The City Council transportation committee passed a bill today that would require NYPD to issue quarterly reports on hit-and-run crashes and investigations.
Originally, Intro 1055 would have had NYPD report to the council every two years on hit-and-runs resulting in serious injury or death. The language of the bill was tightened after sponsor Leroy Comrie and other committee members heard testimony from transportation experts and family members of victims earlier this month.
In its current iteration, the bill would mandate that the department report in writing every three months on the total number of “critical injury” hit-and-run crashes, the number of crashes that resulted in arrest, and the number of crashes for which no arrest was made. “Additionally,” the bill reads, “the department shall provide to the speaker of the council in writing a brief description of what steps were taken to investigate each such incident, noting the cross streets of the incident.”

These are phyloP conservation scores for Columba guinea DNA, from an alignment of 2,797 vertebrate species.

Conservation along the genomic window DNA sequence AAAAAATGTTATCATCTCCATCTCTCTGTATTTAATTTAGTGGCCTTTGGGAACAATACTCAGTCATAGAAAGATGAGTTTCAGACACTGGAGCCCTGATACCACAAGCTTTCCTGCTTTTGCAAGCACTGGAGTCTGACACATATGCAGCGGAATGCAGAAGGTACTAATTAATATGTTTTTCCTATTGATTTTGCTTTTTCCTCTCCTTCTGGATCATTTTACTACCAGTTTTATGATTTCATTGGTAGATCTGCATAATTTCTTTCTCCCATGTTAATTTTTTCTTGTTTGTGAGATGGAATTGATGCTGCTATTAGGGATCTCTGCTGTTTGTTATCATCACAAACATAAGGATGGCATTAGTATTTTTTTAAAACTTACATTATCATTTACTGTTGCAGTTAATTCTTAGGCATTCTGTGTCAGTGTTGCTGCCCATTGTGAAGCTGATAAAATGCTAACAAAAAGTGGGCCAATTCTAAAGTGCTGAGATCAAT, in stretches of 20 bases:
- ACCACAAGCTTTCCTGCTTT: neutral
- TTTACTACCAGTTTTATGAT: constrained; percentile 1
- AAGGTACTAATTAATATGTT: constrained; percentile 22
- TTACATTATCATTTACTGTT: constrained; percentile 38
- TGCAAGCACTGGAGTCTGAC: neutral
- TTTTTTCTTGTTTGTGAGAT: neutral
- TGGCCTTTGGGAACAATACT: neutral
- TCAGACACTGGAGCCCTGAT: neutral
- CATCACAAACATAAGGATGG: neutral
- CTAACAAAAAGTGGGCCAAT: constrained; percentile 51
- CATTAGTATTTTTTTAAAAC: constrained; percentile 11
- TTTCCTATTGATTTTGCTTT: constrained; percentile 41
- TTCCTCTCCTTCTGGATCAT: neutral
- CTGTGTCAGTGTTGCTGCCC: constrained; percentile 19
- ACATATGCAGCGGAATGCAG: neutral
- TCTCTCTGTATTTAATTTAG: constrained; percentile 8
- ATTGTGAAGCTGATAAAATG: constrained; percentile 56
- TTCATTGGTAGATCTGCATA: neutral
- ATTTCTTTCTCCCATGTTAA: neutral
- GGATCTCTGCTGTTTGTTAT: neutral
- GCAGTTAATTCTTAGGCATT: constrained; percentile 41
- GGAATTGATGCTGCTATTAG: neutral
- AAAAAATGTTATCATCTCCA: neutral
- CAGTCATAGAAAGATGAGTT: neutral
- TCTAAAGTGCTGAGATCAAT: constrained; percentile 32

The bill defines critical injury as “any injury determined to be critical by the emergency medical service personnel responding to any such incident.”
The bill passed with an unanimous 11-0 vote, with no abstentions. It is expected to be voted on by the full council tomorrow, at the last stated meeting of the year. The law would not take effect until July of 2015.
NYPD did not show up for the December 4 hearing. Streetsblog has a message in with the public information office asking if the department has a position on the bill.
Said bill co-sponsor Peter Koo: “Today’s piece of legislation will increase transparency and accountability, ensuring NYPD is using all the tools at its disposal to investigate hit-and-run accidents.”
“This is not the first time the council has heard testimony from families of individuals who feel they have not received enough information,” said James Vacca, who was chairing his last transportation committee meeting of the current term.
Of his chairmanship, Vacca said, “This has been a wonderful experience. Transportation affects everyone.”
It is not known if Vacca will continue to occupy the transportation post or move to a different committee chairmanship. “I want to continue doing something here,” he said, “and we’ll see what that is.”